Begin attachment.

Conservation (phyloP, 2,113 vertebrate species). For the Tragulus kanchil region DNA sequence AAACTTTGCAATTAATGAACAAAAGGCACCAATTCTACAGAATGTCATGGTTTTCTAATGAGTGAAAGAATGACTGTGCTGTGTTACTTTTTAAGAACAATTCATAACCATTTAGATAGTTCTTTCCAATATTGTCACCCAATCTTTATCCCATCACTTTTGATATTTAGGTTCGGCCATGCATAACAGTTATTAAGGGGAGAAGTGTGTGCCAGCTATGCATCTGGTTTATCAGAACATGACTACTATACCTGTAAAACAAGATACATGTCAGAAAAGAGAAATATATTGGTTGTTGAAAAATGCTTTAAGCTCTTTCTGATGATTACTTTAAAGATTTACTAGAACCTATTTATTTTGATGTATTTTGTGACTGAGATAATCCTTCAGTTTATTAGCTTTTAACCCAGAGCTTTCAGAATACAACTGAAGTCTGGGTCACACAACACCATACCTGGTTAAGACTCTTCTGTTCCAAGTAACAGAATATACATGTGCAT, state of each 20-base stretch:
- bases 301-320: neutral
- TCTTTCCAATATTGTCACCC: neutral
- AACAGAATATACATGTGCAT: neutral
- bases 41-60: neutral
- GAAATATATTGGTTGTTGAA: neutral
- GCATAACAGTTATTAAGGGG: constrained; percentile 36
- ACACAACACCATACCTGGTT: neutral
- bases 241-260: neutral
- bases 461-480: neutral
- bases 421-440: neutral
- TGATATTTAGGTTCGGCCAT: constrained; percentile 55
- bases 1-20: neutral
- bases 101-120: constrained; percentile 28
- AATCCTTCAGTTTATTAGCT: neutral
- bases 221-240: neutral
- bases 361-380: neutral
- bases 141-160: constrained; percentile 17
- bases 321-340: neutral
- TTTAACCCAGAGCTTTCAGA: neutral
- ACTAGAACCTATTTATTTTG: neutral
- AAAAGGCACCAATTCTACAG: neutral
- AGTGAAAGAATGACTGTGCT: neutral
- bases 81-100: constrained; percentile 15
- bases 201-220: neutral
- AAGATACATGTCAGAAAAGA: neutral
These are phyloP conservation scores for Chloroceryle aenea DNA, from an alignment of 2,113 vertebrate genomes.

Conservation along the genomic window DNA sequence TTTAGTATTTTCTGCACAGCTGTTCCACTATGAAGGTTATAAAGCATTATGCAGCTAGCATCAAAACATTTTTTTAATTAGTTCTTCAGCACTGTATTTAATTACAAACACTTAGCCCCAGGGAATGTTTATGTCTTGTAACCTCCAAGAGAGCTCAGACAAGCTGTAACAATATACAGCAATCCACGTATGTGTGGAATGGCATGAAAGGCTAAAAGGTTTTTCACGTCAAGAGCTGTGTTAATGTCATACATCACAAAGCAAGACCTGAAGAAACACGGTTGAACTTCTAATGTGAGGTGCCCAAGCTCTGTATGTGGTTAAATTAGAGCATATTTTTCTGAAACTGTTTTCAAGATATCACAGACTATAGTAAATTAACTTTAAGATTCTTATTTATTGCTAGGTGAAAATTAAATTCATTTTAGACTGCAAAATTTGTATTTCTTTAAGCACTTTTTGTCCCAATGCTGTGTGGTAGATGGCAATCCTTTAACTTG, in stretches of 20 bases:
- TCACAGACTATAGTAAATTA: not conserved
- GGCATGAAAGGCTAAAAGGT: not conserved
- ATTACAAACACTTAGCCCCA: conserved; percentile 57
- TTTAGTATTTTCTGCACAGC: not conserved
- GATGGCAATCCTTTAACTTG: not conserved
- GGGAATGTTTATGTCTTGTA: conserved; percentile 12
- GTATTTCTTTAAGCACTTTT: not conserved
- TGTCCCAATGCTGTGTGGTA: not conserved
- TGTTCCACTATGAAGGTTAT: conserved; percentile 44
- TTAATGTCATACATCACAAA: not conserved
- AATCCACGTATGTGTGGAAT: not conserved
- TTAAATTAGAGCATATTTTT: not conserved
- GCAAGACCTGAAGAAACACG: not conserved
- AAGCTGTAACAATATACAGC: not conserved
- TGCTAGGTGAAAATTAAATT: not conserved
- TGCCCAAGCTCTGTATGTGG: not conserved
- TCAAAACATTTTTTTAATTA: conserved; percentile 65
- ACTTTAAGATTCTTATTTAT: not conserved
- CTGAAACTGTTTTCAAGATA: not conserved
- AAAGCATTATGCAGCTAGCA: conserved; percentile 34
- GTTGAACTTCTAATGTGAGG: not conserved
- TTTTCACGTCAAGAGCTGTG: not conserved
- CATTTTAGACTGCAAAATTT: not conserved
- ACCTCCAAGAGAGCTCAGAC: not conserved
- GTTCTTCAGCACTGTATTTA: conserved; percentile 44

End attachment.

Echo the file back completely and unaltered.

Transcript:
Conservation (phyloP, 2,113 vertebrate species). For the Tragulus kanchil region DNA sequence AAACTTTGCAATTAATGAACAAAAGGCACCAATTCTACAGAATGTCATGGTTTTCTAATGAGTGAAAGAATGACTGTGCTGTGTTACTTTTTAAGAACAATTCATAACCATTTAGATAGTTCTTTCCAATATTGTCACCCAATCTTTATCCCATCACTTTTGATATTTAGGTTCGGCCATGCATAACAGTTATTAAGGGGAGAAGTGTGTGCCAGCTATGCATCTGGTTTATCAGAACATGACTACTATACCTGTAAAACAAGATACATGTCAGAAAAGAGAAATATATTGGTTGTTGAAAAATGCTTTAAGCTCTTTCTGATGATTACTTTAAAGATTTACTAGAACCTATTTATTTTGATGTATTTTGTGACTGAGATAATCCTTCAGTTTATTAGCTTTTAACCCAGAGCTTTCAGAATACAACTGAAGTCTGGGTCACACAACACCATACCTGGTTAAGACTCTTCTGTTCCAAGTAACAGAATATACATGTGCAT, state of each 20-base stretch:
- bases 301-320: neutral
- TCTTTCCAATATTGTCACCC: neutral
- AACAGAATATACATGTGCAT: neutral
- bases 41-60: neutral
- GAAATATATTGGTTGTTGAA: neutral
- GCATAACAGTTATTAAGGGG: constrained; percentile 36
- ACACAACACCATACCTGGTT: neutral
- bases 241-260: neutral
- bases 461-480: neutral
- bases 421-440: neutral
- TGATATTTAGGTTCGGCCAT: constrained; percentile 55
- bases 1-20: neutral
- bases 101-120: constrained; percentile 28
- AATCCTTCAGTTTATTAGCT: neutral
- bases 221-240: neutral
- bases 361-380: neutral
- bases 141-160: constrained; percentile 17
- bases 321-340: neutral
- TTTAACCCAGAGCTTTCAGA: neutral
- ACTAGAACCTATTTATTTTG: neutral
- AAAAGGCACCAATTCTACAG: neutral
- AGTGAAAGAATGACTGTGCT: neutral
- bases 81-100: constrained; percentile 15
- bases 201-220: neutral
- AAGATACATGTCAGAAAAGA: neutral
These are phyloP conservation scores for Chloroceryle aenea DNA, from an alignment of 2,113 vertebrate genomes.

Conservation along the genomic window DNA sequence TTTAGTATTTTCTGCACAGCTGTTCCACTATGAAGGTTATAAAGCATTATGCAGCTAGCATCAAAACATTTTTTTAATTAGTTCTTCAGCACTGTATTTAATTACAAACACTTAGCCCCAGGGAATGTTTATGTCTTGTAACCTCCAAGAGAGCTCAGACAAGCTGTAACAATATACAGCAATCCACGTATGTGTGGAATGGCATGAAAGGCTAAAAGGTTTTTCACGTCAAGAGCTGTGTTAATGTCATACATCACAAAGCAAGACCTGAAGAAACACGGTTGAACTTCTAATGTGAGGTGCCCAAGCTCTGTATGTGGTTAAATTAGAGCATATTTTTCTGAAACTGTTTTCAAGATATCACAGACTATAGTAAATTAACTTTAAGATTCTTATTTATTGCTAGGTGAAAATTAAATTCATTTTAGACTGCAAAATTTGTATTTCTTTAAGCACTTTTTGTCCCAATGCTGTGTGGTAGATGGCAATCCTTTAACTTG, in stretches of 20 bases:
- TCACAGACTATAGTAAATTA: not conserved
- GGCATGAAAGGCTAAAAGGT: not conserved
- ATTACAAACACTTAGCCCCA: conserved; percentile 57
- TTTAGTATTTTCTGCACAGC: not conserved
- GATGGCAATCCTTTAACTTG: not conserved
- GGGAATGTTTATGTCTTGTA: conserved; percentile 12
- GTATTTCTTTAAGCACTTTT: not conserved
- TGTCCCAATGCTGTGTGGTA: not conserved
- TGTTCCACTATGAAGGTTAT: conserved; percentile 44
- TTAATGTCATACATCACAAA: not conserved
- AATCCACGTATGTGTGGAAT: not conserved
- TTAAATTAGAGCATATTTTT: not conserved
- GCAAGACCTGAAGAAACACG: not conserved
- AAGCTGTAACAATATACAGC: not conserved
- TGCTAGGTGAAAATTAAATT: not conserved
- TGCCCAAGCTCTGTATGTGG: not conserved
- TCAAAACATTTTTTTAATTA: conserved; percentile 65
- ACTTTAAGATTCTTATTTAT: not conserved
- CTGAAACTGTTTTCAAGATA: not conserved
- AAAGCATTATGCAGCTAGCA: conserved; percentile 34
- GTTGAACTTCTAATGTGAGG: not conserved
- TTTTCACGTCAAGAGCTGTG: not conserved
- CATTTTAGACTGCAAAATTT: not conserved
- ACCTCCAAGAGAGCTCAGAC: not conserved
- GTTCTTCAGCACTGTATTTA: conserved; percentile 44